WASHINGTON, D.C. — On Wednesday, Sept. 27, the Democratic-controlled Michigan House of Representatives passed five bills that would expand voting rights in the state.
The bills passed on party-line votes and include:
- House Bill 4210, which would allow military spouses and their dependents to cast their ballots electronically if they are overseas. Currently, only military members themselves have this option.
- House Bill 4567, which would remove the challenged ballot requirement that automatically flags a ballot as challenged if an individual registers to vote on Election Day, even if they present voter ID and proof of residency.
- House Bill 4568, which would eliminate a law — already facing a legal challenge from a voter and pro-voting groups — that makes it a crime to “hire a motor vehicle” to transport voters to the polls unless they are “physically unable to walk.”
- House Bill 4569, which would permit Michiganders aged 16 to 17 and a half to pre-register to vote. The legislation would also require the coordination of a “public education and outreach campaign” to make these voters aware of their ability to pre-register.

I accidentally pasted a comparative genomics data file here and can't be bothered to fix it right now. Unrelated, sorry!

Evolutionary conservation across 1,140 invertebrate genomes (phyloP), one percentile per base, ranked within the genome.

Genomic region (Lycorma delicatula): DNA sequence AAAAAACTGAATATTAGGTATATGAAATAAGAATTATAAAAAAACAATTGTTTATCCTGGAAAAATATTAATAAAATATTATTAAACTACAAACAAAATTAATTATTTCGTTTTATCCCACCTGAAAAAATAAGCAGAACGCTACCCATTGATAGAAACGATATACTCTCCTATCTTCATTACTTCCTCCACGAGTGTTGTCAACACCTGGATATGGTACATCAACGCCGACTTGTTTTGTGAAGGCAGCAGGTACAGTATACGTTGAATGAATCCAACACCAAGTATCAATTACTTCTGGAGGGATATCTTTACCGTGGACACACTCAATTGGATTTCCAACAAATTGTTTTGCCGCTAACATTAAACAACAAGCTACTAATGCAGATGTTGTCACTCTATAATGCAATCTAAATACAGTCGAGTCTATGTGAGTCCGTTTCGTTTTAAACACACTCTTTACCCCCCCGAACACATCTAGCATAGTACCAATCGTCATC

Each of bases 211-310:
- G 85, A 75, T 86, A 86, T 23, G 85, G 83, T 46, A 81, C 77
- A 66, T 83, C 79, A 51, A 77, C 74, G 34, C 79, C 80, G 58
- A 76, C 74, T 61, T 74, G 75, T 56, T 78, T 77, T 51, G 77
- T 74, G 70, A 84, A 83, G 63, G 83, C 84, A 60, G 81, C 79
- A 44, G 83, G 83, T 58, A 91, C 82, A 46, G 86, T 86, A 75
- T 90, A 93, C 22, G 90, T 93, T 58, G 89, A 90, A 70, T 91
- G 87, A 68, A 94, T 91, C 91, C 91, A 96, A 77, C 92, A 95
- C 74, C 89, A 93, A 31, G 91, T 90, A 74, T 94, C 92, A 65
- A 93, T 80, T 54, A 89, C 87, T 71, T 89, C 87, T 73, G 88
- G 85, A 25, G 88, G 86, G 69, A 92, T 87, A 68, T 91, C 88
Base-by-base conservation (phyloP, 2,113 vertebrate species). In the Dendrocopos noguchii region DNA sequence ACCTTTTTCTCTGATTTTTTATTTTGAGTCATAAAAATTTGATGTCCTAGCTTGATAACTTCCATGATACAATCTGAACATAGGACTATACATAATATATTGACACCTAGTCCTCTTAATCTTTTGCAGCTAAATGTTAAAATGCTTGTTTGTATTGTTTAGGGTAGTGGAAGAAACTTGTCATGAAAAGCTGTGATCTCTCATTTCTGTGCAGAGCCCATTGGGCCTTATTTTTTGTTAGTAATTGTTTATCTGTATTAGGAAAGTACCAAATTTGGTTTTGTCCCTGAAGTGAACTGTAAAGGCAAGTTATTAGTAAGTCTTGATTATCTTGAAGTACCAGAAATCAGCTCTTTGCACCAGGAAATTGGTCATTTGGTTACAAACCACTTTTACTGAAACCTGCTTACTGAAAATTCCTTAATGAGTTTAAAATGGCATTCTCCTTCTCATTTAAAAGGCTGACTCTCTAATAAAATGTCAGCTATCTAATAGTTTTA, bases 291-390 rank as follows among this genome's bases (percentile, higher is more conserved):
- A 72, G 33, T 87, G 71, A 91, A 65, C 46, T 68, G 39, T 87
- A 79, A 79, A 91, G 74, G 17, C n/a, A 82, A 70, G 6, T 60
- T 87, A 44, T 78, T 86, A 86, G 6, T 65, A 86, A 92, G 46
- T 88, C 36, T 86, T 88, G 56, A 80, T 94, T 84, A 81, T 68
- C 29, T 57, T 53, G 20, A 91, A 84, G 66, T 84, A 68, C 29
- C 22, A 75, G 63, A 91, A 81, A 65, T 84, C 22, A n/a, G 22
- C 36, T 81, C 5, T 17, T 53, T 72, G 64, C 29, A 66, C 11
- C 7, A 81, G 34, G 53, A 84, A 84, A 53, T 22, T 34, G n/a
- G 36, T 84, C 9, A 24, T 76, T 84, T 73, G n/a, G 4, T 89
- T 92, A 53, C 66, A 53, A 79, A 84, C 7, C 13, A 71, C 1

- House Bill 4570, which would authorize voters to apply for mail-in ballots through an online application maintained by the secretary of state.
Secretary of State Jocelyn Benson (D) praised the passage of some of the bills in a statement, saying “[t]he people of Michigan believe in democracy. Today, the House acted on the will of the people and passed bills to strengthen democracy in our state.”
The five bills now head to the Michigan Senate, which is also controlled by Democrats.